“I found it incredibly helpful,” she said. “I developed a relationship with Sue, who also connected me with [health sciences librarian] Xan Goodman because of the medical aspects of my research. It’s like having a librarian or two devoted to helping you with your research. The librarian helps support your work and learn more about the literature of your field. It’s a nice complement to what your advisor does. And it was fun, which I didn’t expect.”

Deberardinis is now in the process of getting a review paper published, and credits the help she received from Wainscott.

Once a research consultation is scheduled, the librarian will contact the researcher with any questions to better understand the needs and goal of the appointment.

“A request to locate information about X often leads to discussions about different types of sources like handbooks, articles, conference papers, or more specialized resources, such as standards, data sets, technical reports, and granting agency information,” said Wainscott.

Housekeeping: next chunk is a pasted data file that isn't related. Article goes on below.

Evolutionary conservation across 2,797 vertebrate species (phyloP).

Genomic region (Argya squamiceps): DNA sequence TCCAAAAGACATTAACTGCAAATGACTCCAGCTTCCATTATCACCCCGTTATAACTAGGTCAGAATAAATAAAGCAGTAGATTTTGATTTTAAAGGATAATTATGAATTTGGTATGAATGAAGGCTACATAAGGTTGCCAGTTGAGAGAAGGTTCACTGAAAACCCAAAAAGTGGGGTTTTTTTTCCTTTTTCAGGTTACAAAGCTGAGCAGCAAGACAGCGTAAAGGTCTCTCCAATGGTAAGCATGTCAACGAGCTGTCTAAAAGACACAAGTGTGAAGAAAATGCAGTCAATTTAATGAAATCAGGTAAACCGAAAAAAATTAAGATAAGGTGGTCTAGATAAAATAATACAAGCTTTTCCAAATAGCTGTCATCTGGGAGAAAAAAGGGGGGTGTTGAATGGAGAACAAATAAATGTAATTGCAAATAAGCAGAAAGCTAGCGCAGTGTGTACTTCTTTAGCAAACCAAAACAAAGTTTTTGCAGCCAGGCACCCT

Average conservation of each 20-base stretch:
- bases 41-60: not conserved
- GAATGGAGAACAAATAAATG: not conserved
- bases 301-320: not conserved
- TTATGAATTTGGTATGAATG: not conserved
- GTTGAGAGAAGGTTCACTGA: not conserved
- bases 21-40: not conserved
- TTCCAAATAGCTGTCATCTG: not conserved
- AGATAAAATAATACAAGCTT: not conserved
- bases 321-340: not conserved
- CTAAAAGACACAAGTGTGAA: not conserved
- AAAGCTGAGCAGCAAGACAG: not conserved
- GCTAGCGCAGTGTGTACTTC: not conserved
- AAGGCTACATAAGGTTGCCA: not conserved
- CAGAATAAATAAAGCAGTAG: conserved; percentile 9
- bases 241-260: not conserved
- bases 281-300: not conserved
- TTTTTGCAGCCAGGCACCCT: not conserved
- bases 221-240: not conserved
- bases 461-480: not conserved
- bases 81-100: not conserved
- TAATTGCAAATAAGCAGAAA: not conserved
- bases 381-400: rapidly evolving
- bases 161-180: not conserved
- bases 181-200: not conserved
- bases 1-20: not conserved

If the consultation is related to a course assignment, the librarian may seek out the assignment criteria to provide strategic advice on the best to approach to locate the right information and data. Librarians often consult with students who are trying to identify a topic for a research paper or project, noted science librarian Michael Luesebrink. He has assisted students with identifying a topic, formulating a research question, devising a research strategy, selecting databases, and finding high-quality, appropriate sources.

In addition to asking questions, the librarian will conduct test searches using various search strategies to see what resources are available to help the individual. In some cases, the librarian will use reference sources like specialized encyclopedias and bibliographies for additional background knowledge. Whatever the inquiry, librarians work with the researcher, and may also consult other librarians, to help find the information to answer the question.